Last May, an elderly man was admitted to the Brooklyn branch of Mount Sinai Hospital for abdominal surgery. A blood test revealed that he was infected with a newly discovered germ as deadly as it was mysterious.
Doctors swiftly isolated him in the intensive care unit. The germ, a fungus called Candida auris, preys on people with weakened immune systems, and it is quietly spreading across the globe.
Over the last five years, it has hit a neonatal unit in Venezuela, swept through a hospital in Spain, forced a prestigious British medical center to shut down its intensive care unit, and taken root in India, Pakistan and South Africa .
The man at Mount Sinai died after 90 days in the hospital, but C. auris did not. Tests showed it was everywhere in his room, so invasive that the hospital needed special cleaning equipment and had to rip out some of the ceiling and floor tiles to eradicate it.
“Everything was positive — the walls, the bed, the doors, the curtains, the phones, the sink, the whiteboard, the poles, the pump,” said Dr. Scott Lorin, the hospital’s president. “The mattress, the bed rails, the canister holes, the window shades, the ceiling, everything in the room was positive.”
C. auris is so tenacious, in part, because it is impervious to major antifungal medications, making it a new example of one of the world’s most intractable health threats: the rise of drug-resistant infections.
For decades, public health experts have warned that the overuse of antibiotics was reducing the effectiveness of drugs that have lengthened life spans by curing bacterial infections once commonly fatal. But lately, there has been an explosion of resistant fungi as well, adding a new and frightening dimension to a phenomenon that is undermining a pillar of modern medicine.
“It’s an enormous problem,” said Matthew Fisher, a professor of fungal epidemiology at Imperial College London, who was a co-author of a recent scientific review on the rise of resistant fungi. “We depend on being able to treat those patients with antifungals.”
Simply put, fungi, just like bacteria, are evolving defenses to survive modern medicines.
Yet even as world health leaders have pleaded for more restraint in prescribing antimicrobial drugs to combat bacteria and fungi — convening the United Nations General Assembly in 2016 to manage an emerging crisis — gluttonous overuse of them in hospitals, clinics and farming has continued.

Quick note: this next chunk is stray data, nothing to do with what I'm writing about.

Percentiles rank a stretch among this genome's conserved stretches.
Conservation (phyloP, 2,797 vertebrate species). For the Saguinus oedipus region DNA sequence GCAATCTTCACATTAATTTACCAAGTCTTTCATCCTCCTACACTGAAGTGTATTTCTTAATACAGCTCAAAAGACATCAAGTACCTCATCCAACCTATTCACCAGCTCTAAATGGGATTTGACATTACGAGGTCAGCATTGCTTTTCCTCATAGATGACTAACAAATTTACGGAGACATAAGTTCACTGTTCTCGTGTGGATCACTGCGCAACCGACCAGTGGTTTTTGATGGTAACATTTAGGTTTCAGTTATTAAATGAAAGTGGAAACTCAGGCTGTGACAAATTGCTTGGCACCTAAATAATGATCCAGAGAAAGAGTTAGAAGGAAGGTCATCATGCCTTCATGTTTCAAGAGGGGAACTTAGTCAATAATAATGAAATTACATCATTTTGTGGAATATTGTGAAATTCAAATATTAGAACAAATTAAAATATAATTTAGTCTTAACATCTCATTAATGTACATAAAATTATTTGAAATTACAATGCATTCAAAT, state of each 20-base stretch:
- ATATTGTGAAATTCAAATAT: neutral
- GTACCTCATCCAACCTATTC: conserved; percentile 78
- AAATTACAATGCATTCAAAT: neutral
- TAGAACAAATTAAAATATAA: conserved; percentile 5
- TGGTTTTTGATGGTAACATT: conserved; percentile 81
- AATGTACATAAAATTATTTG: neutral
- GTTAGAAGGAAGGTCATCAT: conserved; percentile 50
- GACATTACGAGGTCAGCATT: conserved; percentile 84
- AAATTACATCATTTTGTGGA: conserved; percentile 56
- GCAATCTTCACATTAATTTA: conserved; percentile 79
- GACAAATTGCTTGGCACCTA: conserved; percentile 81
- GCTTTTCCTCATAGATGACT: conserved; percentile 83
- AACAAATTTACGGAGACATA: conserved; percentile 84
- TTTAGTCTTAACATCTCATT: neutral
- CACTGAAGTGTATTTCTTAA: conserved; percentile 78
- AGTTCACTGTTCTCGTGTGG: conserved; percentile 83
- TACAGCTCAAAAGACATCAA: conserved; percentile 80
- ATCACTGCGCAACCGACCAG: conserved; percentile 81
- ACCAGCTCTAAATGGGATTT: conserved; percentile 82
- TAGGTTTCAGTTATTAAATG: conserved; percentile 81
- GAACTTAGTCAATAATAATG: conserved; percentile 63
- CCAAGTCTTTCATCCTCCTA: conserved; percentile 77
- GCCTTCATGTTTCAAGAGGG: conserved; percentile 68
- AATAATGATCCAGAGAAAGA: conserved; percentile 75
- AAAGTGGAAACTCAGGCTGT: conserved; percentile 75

Resistant germs are often called “superbugs,” but this is simplistic because they don’t typically kill everyone. Instead, they are most lethal to people with immature or compromised immune systems, including newborns and the elderly, smokers, diabetics and people with autoimmune disorders who take steroids that suppress the body’s defenses.
Scientists say that unless more effective new medicines are developed and unnecessary use of antimicrobial drugs is sharply curbed, risk will spread to healthier populations. A study the British government funded projects that if policies are not put in place to slow the rise of drug resistance, 10 million people could die worldwide of all such infections in 2050, eclipsing the eight million expected to die that year from cancer.
In the United States, two million people contract resistant infections annually, and 23,000 die from them, according to the official C.D.C. estimate. That number was based on 2010 figures; more recent estimates from researchers at Washington University School of Medicine put the death toll at 162,000. Worldwide fatalities from resistant infections are estimated at 700,000.
Antibiotics and antifungals are both essential to combat infections in people, but antibiotics are also used widely to prevent disease in farm animals, and antifungals are also applied to prevent agricultural plants from rotting. Some scientists cite evidence that rampant use of fungicides on crops is contributing to the surge in drug-resistant fungi infecting humans.
Yet as the problem grows, it is little understood by the public — in part because the very existence of resistant infections is often cloaked in secrecy.
With bacteria and fungi alike, hospitals and local governments are reluctant to disclose outbreaks for fear of being seen as infection hubs. Even the C.D.C., under its agreement with states, is not allowed to make public the location or name of hospitals involved in outbreaks. State governments have in many cases declined to publicly share information beyond acknowledging that they have had cases.
All the while, the germs are easily spread — carried on hands and equipment inside hospitals; ferried on meat and manure-fertilized vegetables from farms; transported across borders by travelers and on exports and imports; and transferred by patients from nursing home to hospital and back.
C. auris, which infected the man at Mount Sinai, is one of dozens of dangerous bacteria and fungi that have developed resistance. Yet, like most of them, it is a threat that is virtually unknown to the public.
Other prominent strains of the fungus Candida — one of the most common causes of bloodstream infections in hospitals — have not developed significant resistance to drugs, but more than 90 percent of C. auris infections are resistant to at least one drug, and 30 percent are resistant to two or more drugs, the C.D.C. said.
Dr. Lynn Sosa, Connecticut’s deputy state epidemiologist, said she now saw C. auris as “the top” threat among resistant infections. “It’s pretty much unbeatable and difficult to identity,” she said.
Nearly half of patients who contract C. auris die within 90 days, according to the C.D.C. Yet the world’s experts have not nailed down where it came from in the first place.
“It is a creature from the black lagoon,” said Dr. Tom Chiller, who heads the fungal branch at the C.D.C., which is spearheading a global detective effort to find treatments and stop the spread. “It bubbled up and now it is everywhere.”
‘No need’ to tell the public